Whether it's 1959, 2007, 1998 or 1989, high school bullying is always the same

A part of me really cringes when I watch this video. I was never bullied in high school, nor was I a bully, but I certainly witnessed my fair share of it. I graduated in 1998, which was the year of the high school shooting. Incidents in Mississippi, Kentucky and Oregon captured national attention, although nothing like what would overshadow them a year later, when in 1999, Dylan Klebold and Eric Harris gunned down more than a dozen people at their school in the Denver area. Bullying seemed to be behind the shootings.

I wonder if this kid ever wanted to shoot anyone:

He’s the subject of a random youtube video from 1989.

I’m not sure where the video was shot, although I’m certain it was an urban school, possibly on the East Coast by the looks of things.

It starts out with some kids doing some moves:

I couldn’t hear what they were jiving to, but it could have been Steady-B or Public Enemy.

They even use some special effects on that neat old VHS of theirs.

I’m not sure what initiated it, but when the dancing is over, these boys head over to a study hall to taunt a fellow student, who looks to be Filipino or some type of Polynesian.

It all starts with some words and some pushing.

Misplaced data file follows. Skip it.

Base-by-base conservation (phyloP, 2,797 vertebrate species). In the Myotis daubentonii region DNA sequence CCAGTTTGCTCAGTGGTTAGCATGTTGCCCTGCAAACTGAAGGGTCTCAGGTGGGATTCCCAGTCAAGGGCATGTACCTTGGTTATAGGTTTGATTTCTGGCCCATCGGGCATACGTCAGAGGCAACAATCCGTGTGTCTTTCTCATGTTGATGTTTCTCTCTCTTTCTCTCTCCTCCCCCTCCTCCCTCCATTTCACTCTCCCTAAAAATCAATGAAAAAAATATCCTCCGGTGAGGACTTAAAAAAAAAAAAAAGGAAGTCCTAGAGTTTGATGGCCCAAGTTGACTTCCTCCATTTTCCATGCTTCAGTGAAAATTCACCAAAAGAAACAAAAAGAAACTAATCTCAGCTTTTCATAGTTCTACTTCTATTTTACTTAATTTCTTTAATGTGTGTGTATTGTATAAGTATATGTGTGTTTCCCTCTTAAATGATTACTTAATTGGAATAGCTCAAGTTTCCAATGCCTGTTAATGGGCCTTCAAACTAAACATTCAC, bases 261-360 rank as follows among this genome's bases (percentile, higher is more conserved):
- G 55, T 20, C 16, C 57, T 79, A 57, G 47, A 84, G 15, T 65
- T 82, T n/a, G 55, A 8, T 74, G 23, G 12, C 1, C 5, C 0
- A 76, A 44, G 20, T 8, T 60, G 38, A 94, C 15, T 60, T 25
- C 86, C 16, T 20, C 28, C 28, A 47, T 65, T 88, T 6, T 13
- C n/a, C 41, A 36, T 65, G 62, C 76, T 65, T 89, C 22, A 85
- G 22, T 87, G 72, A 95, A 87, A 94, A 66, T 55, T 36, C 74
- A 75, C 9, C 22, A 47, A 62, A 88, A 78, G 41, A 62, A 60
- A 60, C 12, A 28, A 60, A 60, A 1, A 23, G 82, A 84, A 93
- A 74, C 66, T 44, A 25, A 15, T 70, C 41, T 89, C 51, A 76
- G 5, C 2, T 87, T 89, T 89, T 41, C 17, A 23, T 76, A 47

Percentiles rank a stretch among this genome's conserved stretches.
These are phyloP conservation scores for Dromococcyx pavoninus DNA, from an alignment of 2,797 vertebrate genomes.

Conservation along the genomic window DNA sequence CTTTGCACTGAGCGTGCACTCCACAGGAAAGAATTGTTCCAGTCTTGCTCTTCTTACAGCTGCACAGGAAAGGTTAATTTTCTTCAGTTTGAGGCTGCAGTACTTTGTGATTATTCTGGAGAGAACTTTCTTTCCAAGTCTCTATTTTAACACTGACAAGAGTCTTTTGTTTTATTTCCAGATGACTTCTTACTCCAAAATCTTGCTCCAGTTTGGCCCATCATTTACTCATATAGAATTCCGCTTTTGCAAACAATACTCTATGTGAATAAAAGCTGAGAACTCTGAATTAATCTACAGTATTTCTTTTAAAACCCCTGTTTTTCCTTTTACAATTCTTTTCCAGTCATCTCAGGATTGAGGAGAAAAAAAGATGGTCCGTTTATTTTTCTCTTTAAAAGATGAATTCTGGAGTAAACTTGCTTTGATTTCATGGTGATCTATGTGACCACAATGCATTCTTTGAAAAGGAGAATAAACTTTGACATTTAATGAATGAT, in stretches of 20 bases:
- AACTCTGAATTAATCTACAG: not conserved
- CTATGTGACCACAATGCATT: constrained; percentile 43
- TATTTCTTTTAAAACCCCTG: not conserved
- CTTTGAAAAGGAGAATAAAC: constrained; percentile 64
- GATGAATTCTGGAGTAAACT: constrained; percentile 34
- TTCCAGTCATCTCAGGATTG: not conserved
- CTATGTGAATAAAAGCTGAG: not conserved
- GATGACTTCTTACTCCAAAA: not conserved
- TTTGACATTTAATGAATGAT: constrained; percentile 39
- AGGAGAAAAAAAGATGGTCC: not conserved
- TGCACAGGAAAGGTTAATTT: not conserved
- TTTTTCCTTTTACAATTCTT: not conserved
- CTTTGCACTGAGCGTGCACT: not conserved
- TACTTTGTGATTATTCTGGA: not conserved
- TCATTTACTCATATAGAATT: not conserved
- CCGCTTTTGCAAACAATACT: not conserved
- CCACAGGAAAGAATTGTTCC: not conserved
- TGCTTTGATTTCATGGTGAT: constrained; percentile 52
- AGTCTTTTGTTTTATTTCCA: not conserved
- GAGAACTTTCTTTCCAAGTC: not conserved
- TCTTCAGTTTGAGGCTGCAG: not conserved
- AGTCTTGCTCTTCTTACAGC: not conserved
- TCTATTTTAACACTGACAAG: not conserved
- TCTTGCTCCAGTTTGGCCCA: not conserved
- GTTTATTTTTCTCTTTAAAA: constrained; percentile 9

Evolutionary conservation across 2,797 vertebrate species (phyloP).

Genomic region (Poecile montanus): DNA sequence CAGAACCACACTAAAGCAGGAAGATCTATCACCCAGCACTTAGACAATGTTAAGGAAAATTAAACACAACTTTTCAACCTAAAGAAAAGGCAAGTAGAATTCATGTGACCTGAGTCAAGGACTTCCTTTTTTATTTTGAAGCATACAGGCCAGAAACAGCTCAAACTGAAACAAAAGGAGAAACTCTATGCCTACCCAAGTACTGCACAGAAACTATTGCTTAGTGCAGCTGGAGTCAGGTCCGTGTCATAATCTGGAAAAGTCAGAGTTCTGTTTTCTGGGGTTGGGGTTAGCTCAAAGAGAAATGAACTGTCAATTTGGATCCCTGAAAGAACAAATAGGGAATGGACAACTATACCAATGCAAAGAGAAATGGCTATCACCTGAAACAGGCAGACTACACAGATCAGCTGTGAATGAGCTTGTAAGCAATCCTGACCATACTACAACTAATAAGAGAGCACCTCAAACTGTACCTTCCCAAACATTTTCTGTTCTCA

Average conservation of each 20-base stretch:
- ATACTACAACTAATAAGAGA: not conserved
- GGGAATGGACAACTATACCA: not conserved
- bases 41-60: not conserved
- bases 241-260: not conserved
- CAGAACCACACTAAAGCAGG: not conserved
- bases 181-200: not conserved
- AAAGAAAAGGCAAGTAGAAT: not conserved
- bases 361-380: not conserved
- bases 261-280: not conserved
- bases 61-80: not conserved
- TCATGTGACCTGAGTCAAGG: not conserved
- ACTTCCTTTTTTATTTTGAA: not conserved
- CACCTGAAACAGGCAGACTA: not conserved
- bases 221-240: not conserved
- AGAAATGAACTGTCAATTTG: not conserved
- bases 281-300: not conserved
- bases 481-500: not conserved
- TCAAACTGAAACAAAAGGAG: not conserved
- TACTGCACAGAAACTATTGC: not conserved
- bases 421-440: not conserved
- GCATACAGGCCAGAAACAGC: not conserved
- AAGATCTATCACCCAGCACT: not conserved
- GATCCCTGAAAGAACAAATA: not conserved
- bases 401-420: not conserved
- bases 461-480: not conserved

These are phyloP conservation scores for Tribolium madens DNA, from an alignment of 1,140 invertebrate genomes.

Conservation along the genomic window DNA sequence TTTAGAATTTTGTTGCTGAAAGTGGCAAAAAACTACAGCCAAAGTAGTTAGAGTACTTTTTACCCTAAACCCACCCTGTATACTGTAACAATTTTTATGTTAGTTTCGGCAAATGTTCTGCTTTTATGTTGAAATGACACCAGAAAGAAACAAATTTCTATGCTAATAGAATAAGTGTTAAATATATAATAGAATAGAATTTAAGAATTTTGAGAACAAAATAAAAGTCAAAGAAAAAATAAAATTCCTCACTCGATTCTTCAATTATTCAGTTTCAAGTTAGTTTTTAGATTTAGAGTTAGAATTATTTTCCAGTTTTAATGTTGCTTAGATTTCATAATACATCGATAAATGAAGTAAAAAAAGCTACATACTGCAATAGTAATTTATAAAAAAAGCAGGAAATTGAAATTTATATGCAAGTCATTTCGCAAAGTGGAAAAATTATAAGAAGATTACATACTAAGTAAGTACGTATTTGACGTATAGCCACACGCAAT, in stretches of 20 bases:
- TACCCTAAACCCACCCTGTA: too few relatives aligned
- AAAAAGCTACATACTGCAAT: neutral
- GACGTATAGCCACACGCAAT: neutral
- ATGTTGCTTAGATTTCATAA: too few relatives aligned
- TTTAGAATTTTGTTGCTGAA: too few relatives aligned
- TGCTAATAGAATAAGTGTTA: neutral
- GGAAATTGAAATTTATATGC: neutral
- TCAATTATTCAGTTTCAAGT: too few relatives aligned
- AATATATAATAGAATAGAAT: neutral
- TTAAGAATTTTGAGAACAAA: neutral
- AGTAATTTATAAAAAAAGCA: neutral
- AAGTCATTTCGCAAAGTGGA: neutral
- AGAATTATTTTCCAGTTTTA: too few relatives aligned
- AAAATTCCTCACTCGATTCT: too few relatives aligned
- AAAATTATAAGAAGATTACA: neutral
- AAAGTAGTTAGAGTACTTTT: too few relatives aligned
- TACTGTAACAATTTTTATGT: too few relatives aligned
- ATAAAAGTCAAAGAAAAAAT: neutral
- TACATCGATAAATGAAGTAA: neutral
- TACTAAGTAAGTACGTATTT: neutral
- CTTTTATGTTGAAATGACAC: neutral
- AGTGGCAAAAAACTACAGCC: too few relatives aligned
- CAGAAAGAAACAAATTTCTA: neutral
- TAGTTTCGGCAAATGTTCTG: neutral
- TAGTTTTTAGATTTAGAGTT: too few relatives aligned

And taunting.

The bullying devolves into a punch.

And another one:

“I’m not gonna get up,” the Asian kid says.

“Don’t talk shit,” his tormentor demands.

Unless there was something said that we don’t see in the video, it doesn’t appear that the bullied kid says anything or provokes the attack.

Frustrated that his prey wont take the bait, the bully begins to walk away.

“Don’t mess with Blacks,” we hear someone say from off the the camera.

They taunt the Asian kid with high-pitched, broken-English: “You don’ wanna fight me?”

The bully goes back to grab the kid’s binder and throws it at him.

At the risk of sounding funny, the Asian kid is very Eastern about the whole affair, brushes it off and goes back to what he was doing before, studying with a pencil in hand.

Before the bullying segment ends, we here someone say, “Look at the face on this guy”.

Who knows what ended up happening to these kids. I suspect that one of them has posted it on the Internet as a means of showing what his younger life was like.

Certainly it took a lot of resolve for the Asian kid to sit there and say nothing–and I suspect that if he wanted to he could have laid a beating on the kid in the red shirt–but how much may that effect him now? Maybe it’s like water rolling off a stone or it has contributed to something long lasting and negative in his life. The real tragedy is that I doubt there was any real friction between these kids. Probably just boredom and the need to feel in control of others. In the end, the tormented wins, though. He’s not afraid it seems, and doesn’t let his emotion get the better part of him. I wonder where he is now?


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